Software Engineering-Software Architecture

Software architecture alludes to “the overall structure of the software and the ways in which that structure provides conceptual integrity for a system” [SHA95a]. In its simplest form, architecture is the hierarchical structure of program components (modules), the manner in which these components interact and the structure of data that are used by the components. In a broader sense, however, components can be generalized to represent major system elements and their interactions.

One goal of software design is to derive an architectural rendering of a system. This rendering serves as a framework from which more detailed design activities are conducted. A set of architectural patterns enable a software engineer to reuse designlevel concepts. 

Shaw and Garlan describe a set of properties that should be specified as part of an architectural design:

Structural properties. This aspect of the architectural design representation defines the components of a system (e.g., modules, objects, filters) and the manner in which those components are packaged and interact with one another. For example, objects are packaged to encapsulate both data and the processing that manipulates the data and interact via the invocation of methods.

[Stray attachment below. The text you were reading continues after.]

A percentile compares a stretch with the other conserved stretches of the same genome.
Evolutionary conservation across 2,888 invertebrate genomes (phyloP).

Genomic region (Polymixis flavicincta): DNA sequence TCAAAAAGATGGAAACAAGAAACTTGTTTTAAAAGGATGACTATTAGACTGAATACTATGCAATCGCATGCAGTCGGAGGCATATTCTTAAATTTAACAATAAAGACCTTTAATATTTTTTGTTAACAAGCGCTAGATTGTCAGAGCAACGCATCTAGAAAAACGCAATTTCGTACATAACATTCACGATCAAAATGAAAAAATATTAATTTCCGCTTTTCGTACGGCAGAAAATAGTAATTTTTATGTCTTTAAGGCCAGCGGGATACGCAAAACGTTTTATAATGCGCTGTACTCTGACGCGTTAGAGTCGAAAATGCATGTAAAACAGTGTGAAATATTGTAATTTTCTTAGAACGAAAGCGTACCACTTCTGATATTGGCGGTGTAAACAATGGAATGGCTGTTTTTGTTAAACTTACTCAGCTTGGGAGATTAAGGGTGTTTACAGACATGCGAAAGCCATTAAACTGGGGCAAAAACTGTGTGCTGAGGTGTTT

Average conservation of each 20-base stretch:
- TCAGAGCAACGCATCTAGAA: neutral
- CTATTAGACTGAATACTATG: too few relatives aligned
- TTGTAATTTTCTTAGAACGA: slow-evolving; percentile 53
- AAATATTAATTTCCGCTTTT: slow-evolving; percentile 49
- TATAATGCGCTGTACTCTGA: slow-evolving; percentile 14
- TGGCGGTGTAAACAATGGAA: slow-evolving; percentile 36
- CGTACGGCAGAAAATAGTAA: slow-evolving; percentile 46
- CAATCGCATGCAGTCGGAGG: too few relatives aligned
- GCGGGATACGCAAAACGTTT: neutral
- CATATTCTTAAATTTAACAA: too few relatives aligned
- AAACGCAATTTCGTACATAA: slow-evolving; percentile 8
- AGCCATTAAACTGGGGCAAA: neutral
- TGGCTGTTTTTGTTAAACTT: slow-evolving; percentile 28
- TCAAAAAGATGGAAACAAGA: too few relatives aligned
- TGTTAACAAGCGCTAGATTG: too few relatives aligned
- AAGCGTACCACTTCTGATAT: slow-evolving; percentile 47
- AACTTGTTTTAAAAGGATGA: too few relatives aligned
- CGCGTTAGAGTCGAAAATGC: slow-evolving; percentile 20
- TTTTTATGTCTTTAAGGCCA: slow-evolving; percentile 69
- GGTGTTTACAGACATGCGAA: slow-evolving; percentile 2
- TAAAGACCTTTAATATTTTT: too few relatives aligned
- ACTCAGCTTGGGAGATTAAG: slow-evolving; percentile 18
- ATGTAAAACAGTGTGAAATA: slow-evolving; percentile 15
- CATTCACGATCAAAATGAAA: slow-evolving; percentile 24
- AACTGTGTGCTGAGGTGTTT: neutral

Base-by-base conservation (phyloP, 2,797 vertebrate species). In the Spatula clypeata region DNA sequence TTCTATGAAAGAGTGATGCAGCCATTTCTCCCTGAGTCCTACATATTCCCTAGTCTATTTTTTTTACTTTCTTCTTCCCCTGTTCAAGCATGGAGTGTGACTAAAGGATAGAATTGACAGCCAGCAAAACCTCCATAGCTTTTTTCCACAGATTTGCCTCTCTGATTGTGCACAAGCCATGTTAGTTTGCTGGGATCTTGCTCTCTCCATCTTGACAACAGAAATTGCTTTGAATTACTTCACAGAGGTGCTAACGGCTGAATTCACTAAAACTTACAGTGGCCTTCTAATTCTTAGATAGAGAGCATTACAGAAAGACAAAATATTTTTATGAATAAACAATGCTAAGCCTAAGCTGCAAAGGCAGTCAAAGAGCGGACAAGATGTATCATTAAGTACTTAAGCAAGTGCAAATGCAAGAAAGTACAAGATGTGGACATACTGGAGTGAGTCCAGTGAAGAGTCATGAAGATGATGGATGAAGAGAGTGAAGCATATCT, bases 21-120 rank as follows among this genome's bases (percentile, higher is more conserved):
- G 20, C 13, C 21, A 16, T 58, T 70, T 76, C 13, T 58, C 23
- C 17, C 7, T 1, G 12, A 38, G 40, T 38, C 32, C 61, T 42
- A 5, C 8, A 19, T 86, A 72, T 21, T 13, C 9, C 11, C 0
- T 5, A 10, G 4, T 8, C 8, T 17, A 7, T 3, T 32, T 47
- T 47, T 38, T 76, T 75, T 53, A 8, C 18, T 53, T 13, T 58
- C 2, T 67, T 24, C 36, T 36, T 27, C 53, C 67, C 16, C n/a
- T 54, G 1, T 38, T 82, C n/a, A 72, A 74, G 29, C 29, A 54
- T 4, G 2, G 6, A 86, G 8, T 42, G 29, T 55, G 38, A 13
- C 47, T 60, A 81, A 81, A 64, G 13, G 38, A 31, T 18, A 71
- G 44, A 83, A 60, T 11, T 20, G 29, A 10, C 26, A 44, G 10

Extra-functional properties. The architectural design description should address how the design architecture achieves requirements for performance, capacity, reliability, security, adaptability, and other system characteristics.

Families of related systems. The architectural design should draw upon repeatable patterns that are commonly encountered in the design of families of similar systems. In essence, the design should have the ability to reuse architectural building blocks.

Given the specification of these properties, the architectural design can be represented using one or more of a number of different models . Structural models represent architecture as an organized collection of program components. Framework models increase the level of design abstraction by attempting to identify repeatable architectural design frameworks (patterns) that are encountered in similar types of applications. Dynamic models address the behavioral aspects of the program architecture, indicating how the structure or system configuration may change as a function of external events. Process models focus on the design of the business or technical process that the system must accommodate. Finally, functional models can be used to represent the functional hierarchy of a system.

A number of different architectural description languages (ADLs) have been developed to represent these models . Although many different ADLs have been proposed, the majority provide mechanisms for describing system components and the manner in which they are connected to one another.
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